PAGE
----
Graphic by Austin Mai
Last year junior Alec Sommer and his roommates had fun when they would walk down Water Street with their friends. Sommer lived on Water Street then and found it easy to get around the area.
Now, living arrangements have changed for Sommer and he’s feeling the effects early this semester.
“I thought this was going to be really bad and it is turning out to be really bad.”
Sommer is not thrilled about the Water Street bridge construction project and the detours it’s forcing onto him.
He said traveling to his friends’ houses was easier prior to construction and having to commute to the Lake Street bridge has become a bothersome chore, especially when preparing for a night out on Water Street.
“It’s like a Russian Roulette for who has to leave their car over there then walk back the next day to get it,” Sommer said. “We now have to find someone with a car who will drive over to Lake Street bridge or we don’t go at all.”
Sommer and his roommates are not the only ones affected by the replacement of the nearly 70-year-old bridge.
Chris Oullette, regional communication manager for the Wisconsin Department of Transportation-Northwest region, said approximately 17,000 motorists now navigate a different way to get where they need to go.
“The designated detour route takes motorists to Lake Street bridge,” Oullette said. “We figure locals might find other ways to travel as well.”
Oullette said the DOT’s bridge project will be nearly 700 feet and have improvements such as decorative street lighting and accommodations for bikers and pedestrians. These include a dedicated five-foot bicycle lane, higher railings and eight-foot raised sidewalks in each direction.
She said biking security has been a major concern for many residents and they should feel safe to bike across this bridge once it’s opened.
In the meantime, the pedestrian underpass underneath the bridge is also closed.
Oullette said students must avoid getting close to the bridge or running across it at night. She said some “bridge closed ahead” and traffic control signs have been stolen. For the public’s safety it is necessary for those signs to be present, she said.
“You cannot walk, bike or drive a car on the bridge. We are in the process of dismantling the bridge deck right now and it’s dangerous,” Oullette said. “The signs are there for a reason, to warn people and motorists to stay off the bridge. We want to keep everyone safe.”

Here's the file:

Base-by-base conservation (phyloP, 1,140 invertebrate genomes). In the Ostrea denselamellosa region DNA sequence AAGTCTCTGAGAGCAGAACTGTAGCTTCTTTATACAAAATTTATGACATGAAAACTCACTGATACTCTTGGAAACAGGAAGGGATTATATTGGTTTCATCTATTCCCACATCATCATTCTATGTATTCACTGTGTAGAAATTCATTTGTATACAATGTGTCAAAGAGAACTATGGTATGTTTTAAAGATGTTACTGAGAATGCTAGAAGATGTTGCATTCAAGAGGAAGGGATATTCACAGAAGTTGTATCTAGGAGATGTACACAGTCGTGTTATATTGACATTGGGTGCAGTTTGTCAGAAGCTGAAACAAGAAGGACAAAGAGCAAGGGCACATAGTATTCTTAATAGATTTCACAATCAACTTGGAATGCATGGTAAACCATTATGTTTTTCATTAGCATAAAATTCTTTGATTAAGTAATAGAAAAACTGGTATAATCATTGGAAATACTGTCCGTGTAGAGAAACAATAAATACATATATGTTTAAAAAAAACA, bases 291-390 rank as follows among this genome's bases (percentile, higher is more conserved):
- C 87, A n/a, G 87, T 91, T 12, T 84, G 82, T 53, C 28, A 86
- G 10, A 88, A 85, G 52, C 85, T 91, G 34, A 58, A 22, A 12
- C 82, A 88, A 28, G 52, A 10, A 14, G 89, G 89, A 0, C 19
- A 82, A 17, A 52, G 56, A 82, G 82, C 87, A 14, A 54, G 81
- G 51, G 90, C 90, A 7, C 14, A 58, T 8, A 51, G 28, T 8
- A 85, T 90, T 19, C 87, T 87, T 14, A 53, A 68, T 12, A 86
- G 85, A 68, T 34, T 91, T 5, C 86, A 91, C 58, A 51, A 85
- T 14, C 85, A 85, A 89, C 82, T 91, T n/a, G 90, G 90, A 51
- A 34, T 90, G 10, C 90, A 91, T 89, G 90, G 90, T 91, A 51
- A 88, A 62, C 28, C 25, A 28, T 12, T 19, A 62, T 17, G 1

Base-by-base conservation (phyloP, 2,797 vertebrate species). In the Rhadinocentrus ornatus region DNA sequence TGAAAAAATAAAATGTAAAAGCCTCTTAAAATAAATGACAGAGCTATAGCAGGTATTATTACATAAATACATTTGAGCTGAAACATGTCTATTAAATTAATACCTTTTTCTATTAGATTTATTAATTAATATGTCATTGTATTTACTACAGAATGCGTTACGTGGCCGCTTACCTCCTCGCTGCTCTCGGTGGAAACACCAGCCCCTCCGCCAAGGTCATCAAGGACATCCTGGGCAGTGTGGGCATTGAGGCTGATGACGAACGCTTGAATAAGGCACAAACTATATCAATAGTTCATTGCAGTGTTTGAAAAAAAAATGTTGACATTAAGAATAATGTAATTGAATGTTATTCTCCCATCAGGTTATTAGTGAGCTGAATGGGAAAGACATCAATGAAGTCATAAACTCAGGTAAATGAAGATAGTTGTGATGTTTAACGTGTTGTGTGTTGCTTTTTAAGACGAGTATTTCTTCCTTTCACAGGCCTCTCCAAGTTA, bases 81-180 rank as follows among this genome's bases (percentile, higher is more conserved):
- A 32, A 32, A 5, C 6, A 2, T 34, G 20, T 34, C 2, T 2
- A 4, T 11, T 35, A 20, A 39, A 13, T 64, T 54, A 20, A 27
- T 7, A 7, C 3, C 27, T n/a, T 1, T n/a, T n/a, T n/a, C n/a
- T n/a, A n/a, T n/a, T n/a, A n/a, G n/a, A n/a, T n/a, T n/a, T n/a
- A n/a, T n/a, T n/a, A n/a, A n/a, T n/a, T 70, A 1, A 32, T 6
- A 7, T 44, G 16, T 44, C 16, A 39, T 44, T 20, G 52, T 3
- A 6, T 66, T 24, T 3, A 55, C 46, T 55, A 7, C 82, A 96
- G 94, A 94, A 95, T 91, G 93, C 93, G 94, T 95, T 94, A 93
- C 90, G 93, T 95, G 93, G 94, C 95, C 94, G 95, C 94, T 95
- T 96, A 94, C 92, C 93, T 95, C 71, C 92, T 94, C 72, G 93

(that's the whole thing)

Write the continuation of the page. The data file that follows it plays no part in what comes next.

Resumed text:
The new bridge will cost $7.1 million and is projected to open Sept. 1, 2016, Oullette said. Once the DOT has completed the project, the city of Eau Claire will own the bridge. Oullette said the DOT hopes the bridge will last at least 100 years.
Up the river
Downtown Eau Claire’s Madison Street bridge is also undergoing construction this fall.
Dave Solberg, city engineer for city of Eau Claire public works, said the Madison Street work is basically an extensive maintenance project. The city is not replacing anything major, but instead replacing joints that help give the structure strength and doing repair to the sidewalks and curbs, he said.
The project costs $547,000, but Solberg said the cost is well worth it considering the costs of major changes later.
“An ounce of prevention is worth a pound of cure when keeping bridges maintained,” Solberg said. “If the bridge wasn’t properly maintained, it could cost in excess of $7 to $9 million.”
Solberg is anticipating construction to last until the end of October, he said, and while there are no plans for the bridge to completely shut down to traffic, there will be minor delays during the peak hours in the morning and afternoon.
He said the city didn’t want to start construction on the Madison Street bridge until fall 2016, but last spring the backwall began to crumble and debris started to fall on the pedestrian and bike trail underneath the bridge.
“We decided to move it up because of public safety,” Solberg said. “We especially didn’t want to do it with Lake Street construction happening so we waited.”
Madison Street is one of the busiest streets in Eau Claire and with an estimated 20,000 cars traveling across the bridge each day, the city decided it’d be best to handle the situation now before a major overhaul was required, Solberg said.
The Madison Street bridge faced reconstruction in 1976 as a new concrete deck was placed on the previous pile foundations.
With the continuation of routine maintenance cycles, Solberg said the current work is designed to prevent deterioration and there’s “no reason it couldn’t stand as is for another 50 years after this work.”